That cartoon is what started Pincus, Inc. These cartoons are on T shirts, coffee mugs, calendars and even trading cards. They are on whatever object people have paid a license for. They call this a cottage industry. Some cottage. I’ve been honored as a cartoonist by my peers and given honorary degrees for speaking at college graduations. For some reason BAM! SQUISH! has captured the hearts and minds of people everywhere. Who really knows what’s going to become a smash hit? Pardon the pun. I’m an okay artist and while my work is not extremely polished, it’s easily understood and recognized.
I must have gotten the art gene from my mother. How ironic. She was always doodling and making funny pictures to hang around the house–often to get her point across. I remember after trying for months to get my father and me to stop leaving our shoes lying around the house she drew a picture of mounds of shoes blocking the entrance to the kitchen. In the dining room were caricatures of the two of us looking forlorn. We were each holding a knife and fork and sitting at an empty table. Mom was standing by the door. The caption read, “I guess its shoes for dinner tonight. Who’d like a sandal? Anyone for a penny loafer?” That put an end to our shoe-dropping phase, but Mom kept the cartoon on the refrigerator door for months after anyway.
How does my father feel about my cartoons? He’s never mentioned them. Dad’s living in Florida and has been for quite a while. We talk every week, but he never asks me about my work–ever. He hasn’t remarried but “keeps company” with Dore, a hot ticket widow from Queens. They have been together longer than he and my mother were. Every once in a while I’ll find a message from Dore on my answering machine. “This morning’s Pincus with the falling Rabbi was great. I could have plotzed. Oh, the power of nine men praying for a tenth to show up for a minion was brilliant.” Dore always likes the irreverent ones the best. They also draw the most letters to the newspapers.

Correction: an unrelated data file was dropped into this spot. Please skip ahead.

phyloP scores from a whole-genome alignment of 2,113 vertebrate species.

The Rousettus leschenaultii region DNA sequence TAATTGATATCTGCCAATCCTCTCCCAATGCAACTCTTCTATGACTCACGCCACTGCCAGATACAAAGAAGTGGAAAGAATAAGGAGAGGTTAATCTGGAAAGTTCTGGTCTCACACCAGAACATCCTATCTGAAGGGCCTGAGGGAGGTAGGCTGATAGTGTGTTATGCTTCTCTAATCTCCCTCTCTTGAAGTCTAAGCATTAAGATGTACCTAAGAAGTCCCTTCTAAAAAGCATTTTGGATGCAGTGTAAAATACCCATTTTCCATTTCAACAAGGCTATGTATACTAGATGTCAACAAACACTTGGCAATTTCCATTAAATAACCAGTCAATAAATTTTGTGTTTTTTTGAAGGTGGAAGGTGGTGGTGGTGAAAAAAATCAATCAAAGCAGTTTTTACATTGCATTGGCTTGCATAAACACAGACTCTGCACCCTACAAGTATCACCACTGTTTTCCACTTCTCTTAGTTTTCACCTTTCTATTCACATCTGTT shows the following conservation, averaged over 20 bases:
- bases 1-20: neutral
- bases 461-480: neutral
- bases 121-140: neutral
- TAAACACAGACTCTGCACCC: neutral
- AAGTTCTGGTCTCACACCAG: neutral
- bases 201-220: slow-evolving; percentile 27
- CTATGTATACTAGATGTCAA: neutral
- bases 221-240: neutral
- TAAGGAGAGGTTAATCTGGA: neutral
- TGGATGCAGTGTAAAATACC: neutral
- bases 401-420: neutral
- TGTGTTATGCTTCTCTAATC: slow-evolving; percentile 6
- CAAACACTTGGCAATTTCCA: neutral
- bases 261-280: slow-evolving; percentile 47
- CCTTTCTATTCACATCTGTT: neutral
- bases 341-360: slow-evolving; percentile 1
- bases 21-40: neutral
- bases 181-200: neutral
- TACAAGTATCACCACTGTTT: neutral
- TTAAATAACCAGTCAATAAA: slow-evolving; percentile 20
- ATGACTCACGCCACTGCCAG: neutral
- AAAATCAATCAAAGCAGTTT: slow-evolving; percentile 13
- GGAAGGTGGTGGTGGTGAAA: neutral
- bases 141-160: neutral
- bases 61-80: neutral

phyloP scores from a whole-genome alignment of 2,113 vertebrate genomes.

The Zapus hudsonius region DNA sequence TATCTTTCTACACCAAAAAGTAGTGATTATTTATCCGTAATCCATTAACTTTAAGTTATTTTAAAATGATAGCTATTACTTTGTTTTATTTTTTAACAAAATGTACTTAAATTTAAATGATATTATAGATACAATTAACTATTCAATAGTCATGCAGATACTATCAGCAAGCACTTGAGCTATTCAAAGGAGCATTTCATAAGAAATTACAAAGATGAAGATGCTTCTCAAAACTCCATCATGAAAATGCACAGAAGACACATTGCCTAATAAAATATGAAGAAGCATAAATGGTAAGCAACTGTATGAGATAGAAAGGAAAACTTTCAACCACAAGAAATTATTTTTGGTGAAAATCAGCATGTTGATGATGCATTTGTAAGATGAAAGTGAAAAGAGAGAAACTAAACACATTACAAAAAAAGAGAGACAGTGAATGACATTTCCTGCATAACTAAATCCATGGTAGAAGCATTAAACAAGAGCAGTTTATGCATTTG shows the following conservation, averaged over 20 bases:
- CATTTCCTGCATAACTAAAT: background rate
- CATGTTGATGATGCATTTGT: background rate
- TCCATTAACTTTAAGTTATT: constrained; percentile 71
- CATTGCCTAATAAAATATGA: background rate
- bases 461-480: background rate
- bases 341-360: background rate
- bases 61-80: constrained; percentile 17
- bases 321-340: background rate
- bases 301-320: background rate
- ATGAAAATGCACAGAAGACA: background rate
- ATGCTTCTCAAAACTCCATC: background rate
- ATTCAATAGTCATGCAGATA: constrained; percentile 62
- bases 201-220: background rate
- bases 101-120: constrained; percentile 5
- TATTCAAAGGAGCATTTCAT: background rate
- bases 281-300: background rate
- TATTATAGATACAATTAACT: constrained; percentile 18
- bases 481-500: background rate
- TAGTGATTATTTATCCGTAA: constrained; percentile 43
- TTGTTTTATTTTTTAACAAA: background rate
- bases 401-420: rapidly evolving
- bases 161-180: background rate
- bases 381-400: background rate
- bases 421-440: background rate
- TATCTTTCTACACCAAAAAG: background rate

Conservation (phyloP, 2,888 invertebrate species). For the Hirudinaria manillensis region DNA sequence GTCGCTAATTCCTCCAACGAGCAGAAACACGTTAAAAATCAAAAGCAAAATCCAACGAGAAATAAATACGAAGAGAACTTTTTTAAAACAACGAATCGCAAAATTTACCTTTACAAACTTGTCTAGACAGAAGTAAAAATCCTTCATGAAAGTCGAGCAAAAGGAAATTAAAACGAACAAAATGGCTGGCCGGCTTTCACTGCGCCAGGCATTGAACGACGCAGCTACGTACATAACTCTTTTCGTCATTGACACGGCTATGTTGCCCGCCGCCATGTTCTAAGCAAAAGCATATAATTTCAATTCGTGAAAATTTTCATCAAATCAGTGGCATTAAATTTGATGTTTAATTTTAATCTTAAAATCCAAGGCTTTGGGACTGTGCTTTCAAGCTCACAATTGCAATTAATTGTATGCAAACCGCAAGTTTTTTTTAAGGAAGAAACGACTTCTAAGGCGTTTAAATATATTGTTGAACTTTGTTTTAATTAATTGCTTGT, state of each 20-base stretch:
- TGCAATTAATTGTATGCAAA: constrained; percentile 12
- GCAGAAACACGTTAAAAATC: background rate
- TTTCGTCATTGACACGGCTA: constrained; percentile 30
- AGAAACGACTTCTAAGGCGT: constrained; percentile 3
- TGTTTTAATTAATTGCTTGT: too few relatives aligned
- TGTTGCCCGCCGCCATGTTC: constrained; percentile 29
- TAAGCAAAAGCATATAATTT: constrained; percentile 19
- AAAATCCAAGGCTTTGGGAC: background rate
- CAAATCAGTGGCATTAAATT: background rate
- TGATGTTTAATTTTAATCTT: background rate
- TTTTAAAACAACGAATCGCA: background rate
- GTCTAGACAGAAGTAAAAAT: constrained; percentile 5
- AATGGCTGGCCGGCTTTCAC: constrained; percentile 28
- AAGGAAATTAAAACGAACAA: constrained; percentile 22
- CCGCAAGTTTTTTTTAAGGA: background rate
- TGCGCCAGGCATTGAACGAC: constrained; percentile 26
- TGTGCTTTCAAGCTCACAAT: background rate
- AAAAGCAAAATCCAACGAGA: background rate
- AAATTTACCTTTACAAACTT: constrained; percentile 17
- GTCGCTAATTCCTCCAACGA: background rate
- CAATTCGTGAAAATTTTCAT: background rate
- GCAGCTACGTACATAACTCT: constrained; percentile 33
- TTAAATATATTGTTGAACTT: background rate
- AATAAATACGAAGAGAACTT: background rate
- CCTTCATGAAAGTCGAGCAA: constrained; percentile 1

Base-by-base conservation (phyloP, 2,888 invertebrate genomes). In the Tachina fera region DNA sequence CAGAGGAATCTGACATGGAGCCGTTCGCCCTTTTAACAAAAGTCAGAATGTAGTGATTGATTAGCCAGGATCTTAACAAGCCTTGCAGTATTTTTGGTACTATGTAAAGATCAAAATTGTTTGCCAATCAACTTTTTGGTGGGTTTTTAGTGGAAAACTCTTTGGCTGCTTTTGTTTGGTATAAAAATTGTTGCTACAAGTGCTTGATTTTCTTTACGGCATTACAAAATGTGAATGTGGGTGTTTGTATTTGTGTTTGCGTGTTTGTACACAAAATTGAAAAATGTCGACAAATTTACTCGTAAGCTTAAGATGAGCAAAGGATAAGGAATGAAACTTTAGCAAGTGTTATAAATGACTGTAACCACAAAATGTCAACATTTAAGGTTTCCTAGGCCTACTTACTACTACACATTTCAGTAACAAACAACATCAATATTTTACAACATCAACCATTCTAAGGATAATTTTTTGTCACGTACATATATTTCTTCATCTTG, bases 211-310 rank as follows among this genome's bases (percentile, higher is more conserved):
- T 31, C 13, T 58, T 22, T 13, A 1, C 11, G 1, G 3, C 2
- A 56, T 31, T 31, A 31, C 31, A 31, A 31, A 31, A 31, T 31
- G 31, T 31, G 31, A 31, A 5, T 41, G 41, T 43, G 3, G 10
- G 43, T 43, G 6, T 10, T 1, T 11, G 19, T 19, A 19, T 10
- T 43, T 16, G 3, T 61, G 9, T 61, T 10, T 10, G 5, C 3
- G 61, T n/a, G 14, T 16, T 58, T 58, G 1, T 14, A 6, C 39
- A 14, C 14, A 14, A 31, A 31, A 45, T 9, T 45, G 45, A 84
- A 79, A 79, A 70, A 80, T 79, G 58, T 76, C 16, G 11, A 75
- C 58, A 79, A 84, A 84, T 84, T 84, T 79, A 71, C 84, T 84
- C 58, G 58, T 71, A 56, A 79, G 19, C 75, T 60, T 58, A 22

It was the end of May and I was in New York to meet with my agent. He left me alone in his office while he attended to another matter. I looked through his desk drawers and found a pile of Mad Magazines. I had a new respect for Bernie at that moment. His name was really Arnold, but it is my firm and unshakeable belief that any agent worth his salt is named Bernie. I told him that early on and explained to him that if he wanted to represent me he’d have to not only answer to Bernie, but also be Bernie in any form of contact with me.
He laughed. “You guys are all alike,” he said. “Do you think you’re the only client I’m a Bernie for?”
“There are others?” I asked. “Who? How many?”
“You already know too much,” he said. “If I tell you any more I’ll have to kill you.”
While Bernie was out of his office I sat on his windowsill looking down a dozen stories watching a couple argue. They were standing on the corner, the man–head bowed, arms at his side, while the woman was flailing her arms and probably screaming at him because passersby were turning to look at them and some even walked a respectable distance away and stopped to eavesdrop. I watched a taxi speed up trying to make it through a yellow light, while at the same time another cab anticipating a green jumped his red light. They appeared to be playing chicken and were about to collide until at the very last moment one swerved and THWACK! BOOM! the lady with the flailing arms was flying through the air from the running the yellow light taxi, and the man, presumably her husband, was staring down at his shoes, oblivious to what had just happened. Or maybe he wasn’t oblivious, perhaps he was keeping his head bowed in prayer giving thanks to whatever Deity he’d chosen to give credit to. Both the woman and the cab ended up on the opposite corner while the other cab sped off.